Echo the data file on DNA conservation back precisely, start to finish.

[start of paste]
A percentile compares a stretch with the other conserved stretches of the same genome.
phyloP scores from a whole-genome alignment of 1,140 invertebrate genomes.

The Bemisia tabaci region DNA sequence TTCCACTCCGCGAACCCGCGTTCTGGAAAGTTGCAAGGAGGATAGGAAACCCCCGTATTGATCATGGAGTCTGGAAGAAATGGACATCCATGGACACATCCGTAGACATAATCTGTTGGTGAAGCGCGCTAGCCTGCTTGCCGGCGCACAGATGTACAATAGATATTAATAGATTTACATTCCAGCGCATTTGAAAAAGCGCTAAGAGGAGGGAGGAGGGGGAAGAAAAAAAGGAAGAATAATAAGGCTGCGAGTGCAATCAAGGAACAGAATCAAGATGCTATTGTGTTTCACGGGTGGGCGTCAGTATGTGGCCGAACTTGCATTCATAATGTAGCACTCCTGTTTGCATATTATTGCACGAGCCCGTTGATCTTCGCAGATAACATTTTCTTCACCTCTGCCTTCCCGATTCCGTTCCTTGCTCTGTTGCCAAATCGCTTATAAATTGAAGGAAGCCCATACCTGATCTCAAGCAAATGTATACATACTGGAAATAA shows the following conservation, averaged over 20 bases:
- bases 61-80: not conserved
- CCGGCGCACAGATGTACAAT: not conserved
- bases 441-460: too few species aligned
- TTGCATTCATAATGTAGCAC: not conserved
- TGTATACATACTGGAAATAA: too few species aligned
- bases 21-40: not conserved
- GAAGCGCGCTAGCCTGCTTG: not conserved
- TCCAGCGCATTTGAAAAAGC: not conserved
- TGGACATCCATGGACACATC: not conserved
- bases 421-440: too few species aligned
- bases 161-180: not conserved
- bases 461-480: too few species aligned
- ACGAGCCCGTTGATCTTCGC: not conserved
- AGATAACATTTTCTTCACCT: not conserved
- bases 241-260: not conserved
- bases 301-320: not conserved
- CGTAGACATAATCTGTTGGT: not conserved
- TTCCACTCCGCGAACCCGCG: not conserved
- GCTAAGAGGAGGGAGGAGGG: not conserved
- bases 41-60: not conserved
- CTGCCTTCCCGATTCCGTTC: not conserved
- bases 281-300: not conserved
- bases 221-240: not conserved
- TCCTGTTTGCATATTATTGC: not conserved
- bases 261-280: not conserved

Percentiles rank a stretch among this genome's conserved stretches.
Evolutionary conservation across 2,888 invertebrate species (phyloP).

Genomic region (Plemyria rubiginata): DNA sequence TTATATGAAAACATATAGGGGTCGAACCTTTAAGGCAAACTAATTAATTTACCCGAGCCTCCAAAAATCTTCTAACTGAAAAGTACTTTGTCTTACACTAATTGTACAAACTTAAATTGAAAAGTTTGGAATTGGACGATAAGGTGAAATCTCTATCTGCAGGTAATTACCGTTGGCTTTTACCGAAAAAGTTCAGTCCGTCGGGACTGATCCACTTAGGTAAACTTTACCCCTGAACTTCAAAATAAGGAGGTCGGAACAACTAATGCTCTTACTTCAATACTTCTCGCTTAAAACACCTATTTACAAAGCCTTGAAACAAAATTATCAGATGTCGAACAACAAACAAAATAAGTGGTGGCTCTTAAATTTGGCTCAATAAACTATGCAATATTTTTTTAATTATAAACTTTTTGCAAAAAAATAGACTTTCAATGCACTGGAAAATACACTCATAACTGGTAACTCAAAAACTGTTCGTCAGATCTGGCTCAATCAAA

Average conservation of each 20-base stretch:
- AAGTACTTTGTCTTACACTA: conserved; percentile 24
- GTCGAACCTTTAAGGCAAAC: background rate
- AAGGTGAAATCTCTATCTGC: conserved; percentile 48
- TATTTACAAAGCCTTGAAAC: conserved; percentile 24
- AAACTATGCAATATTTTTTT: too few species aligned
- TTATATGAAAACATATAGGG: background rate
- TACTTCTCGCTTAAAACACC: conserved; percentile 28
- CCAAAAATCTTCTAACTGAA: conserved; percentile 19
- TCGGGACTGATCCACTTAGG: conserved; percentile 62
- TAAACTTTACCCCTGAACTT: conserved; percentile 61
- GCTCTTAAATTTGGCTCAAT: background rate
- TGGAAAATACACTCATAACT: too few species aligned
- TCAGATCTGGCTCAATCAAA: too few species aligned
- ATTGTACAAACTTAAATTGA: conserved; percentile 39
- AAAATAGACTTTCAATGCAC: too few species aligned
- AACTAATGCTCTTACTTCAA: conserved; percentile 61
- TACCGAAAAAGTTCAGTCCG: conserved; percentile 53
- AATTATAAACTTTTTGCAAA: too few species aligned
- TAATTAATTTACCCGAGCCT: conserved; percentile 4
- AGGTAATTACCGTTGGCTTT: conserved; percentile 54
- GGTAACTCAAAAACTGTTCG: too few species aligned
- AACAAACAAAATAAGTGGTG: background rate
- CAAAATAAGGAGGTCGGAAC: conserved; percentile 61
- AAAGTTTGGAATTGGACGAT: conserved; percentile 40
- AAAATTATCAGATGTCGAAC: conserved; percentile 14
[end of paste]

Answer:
A percentile compares a stretch with the other conserved stretches of the same genome.
phyloP scores from a whole-genome alignment of 1,140 invertebrate genomes.

The Bemisia tabaci region DNA sequence TTCCACTCCGCGAACCCGCGTTCTGGAAAGTTGCAAGGAGGATAGGAAACCCCCGTATTGATCATGGAGTCTGGAAGAAATGGACATCCATGGACACATCCGTAGACATAATCTGTTGGTGAAGCGCGCTAGCCTGCTTGCCGGCGCACAGATGTACAATAGATATTAATAGATTTACATTCCAGCGCATTTGAAAAAGCGCTAAGAGGAGGGAGGAGGGGGAAGAAAAAAAGGAAGAATAATAAGGCTGCGAGTGCAATCAAGGAACAGAATCAAGATGCTATTGTGTTTCACGGGTGGGCGTCAGTATGTGGCCGAACTTGCATTCATAATGTAGCACTCCTGTTTGCATATTATTGCACGAGCCCGTTGATCTTCGCAGATAACATTTTCTTCACCTCTGCCTTCCCGATTCCGTTCCTTGCTCTGTTGCCAAATCGCTTATAAATTGAAGGAAGCCCATACCTGATCTCAAGCAAATGTATACATACTGGAAATAA shows the following conservation, averaged over 20 bases:
- bases 61-80: not conserved
- CCGGCGCACAGATGTACAAT: not conserved
- bases 441-460: too few species aligned
- TTGCATTCATAATGTAGCAC: not conserved
- TGTATACATACTGGAAATAA: too few species aligned
- bases 21-40: not conserved
- GAAGCGCGCTAGCCTGCTTG: not conserved
- TCCAGCGCATTTGAAAAAGC: not conserved
- TGGACATCCATGGACACATC: not conserved
- bases 421-440: too few species aligned
- bases 161-180: not conserved
- bases 461-480: too few species aligned
- ACGAGCCCGTTGATCTTCGC: not conserved
- AGATAACATTTTCTTCACCT: not conserved
- bases 241-260: not conserved
- bases 301-320: not conserved
- CGTAGACATAATCTGTTGGT: not conserved
- TTCCACTCCGCGAACCCGCG: not conserved
- GCTAAGAGGAGGGAGGAGGG: not conserved
- bases 41-60: not conserved
- CTGCCTTCCCGATTCCGTTC: not conserved
- bases 281-300: not conserved
- bases 221-240: not conserved
- TCCTGTTTGCATATTATTGC: not conserved
- bases 261-280: not conserved

Percentiles rank a stretch among this genome's conserved stretches.
Evolutionary conservation across 2,888 invertebrate species (phyloP).

Genomic region (Plemyria rubiginata): DNA sequence TTATATGAAAACATATAGGGGTCGAACCTTTAAGGCAAACTAATTAATTTACCCGAGCCTCCAAAAATCTTCTAACTGAAAAGTACTTTGTCTTACACTAATTGTACAAACTTAAATTGAAAAGTTTGGAATTGGACGATAAGGTGAAATCTCTATCTGCAGGTAATTACCGTTGGCTTTTACCGAAAAAGTTCAGTCCGTCGGGACTGATCCACTTAGGTAAACTTTACCCCTGAACTTCAAAATAAGGAGGTCGGAACAACTAATGCTCTTACTTCAATACTTCTCGCTTAAAACACCTATTTACAAAGCCTTGAAACAAAATTATCAGATGTCGAACAACAAACAAAATAAGTGGTGGCTCTTAAATTTGGCTCAATAAACTATGCAATATTTTTTTAATTATAAACTTTTTGCAAAAAAATAGACTTTCAATGCACTGGAAAATACACTCATAACTGGTAACTCAAAAACTGTTCGTCAGATCTGGCTCAATCAAA

Average conservation of each 20-base stretch:
- AAGTACTTTGTCTTACACTA: conserved; percentile 24
- GTCGAACCTTTAAGGCAAAC: background rate
- AAGGTGAAATCTCTATCTGC: conserved; percentile 48
- TATTTACAAAGCCTTGAAAC: conserved; percentile 24
- AAACTATGCAATATTTTTTT: too few species aligned
- TTATATGAAAACATATAGGG: background rate
- TACTTCTCGCTTAAAACACC: conserved; percentile 28
- CCAAAAATCTTCTAACTGAA: conserved; percentile 19
- TCGGGACTGATCCACTTAGG: conserved; percentile 62
- TAAACTTTACCCCTGAACTT: conserved; percentile 61
- GCTCTTAAATTTGGCTCAAT: background rate
- TGGAAAATACACTCATAACT: too few species aligned
- TCAGATCTGGCTCAATCAAA: too few species aligned
- ATTGTACAAACTTAAATTGA: conserved; percentile 39
- AAAATAGACTTTCAATGCAC: too few species aligned
- AACTAATGCTCTTACTTCAA: conserved; percentile 61
- TACCGAAAAAGTTCAGTCCG: conserved; percentile 53
- AATTATAAACTTTTTGCAAA: too few species aligned
- TAATTAATTTACCCGAGCCT: conserved; percentile 4
- AGGTAATTACCGTTGGCTTT: conserved; percentile 54
- GGTAACTCAAAAACTGTTCG: too few species aligned
- AACAAACAAAATAAGTGGTG: background rate
- CAAAATAAGGAGGTCGGAAC: conserved; percentile 61
- AAAGTTTGGAATTGGACGAT: conserved; percentile 40
- AAAATTATCAGATGTCGAAC: conserved; percentile 14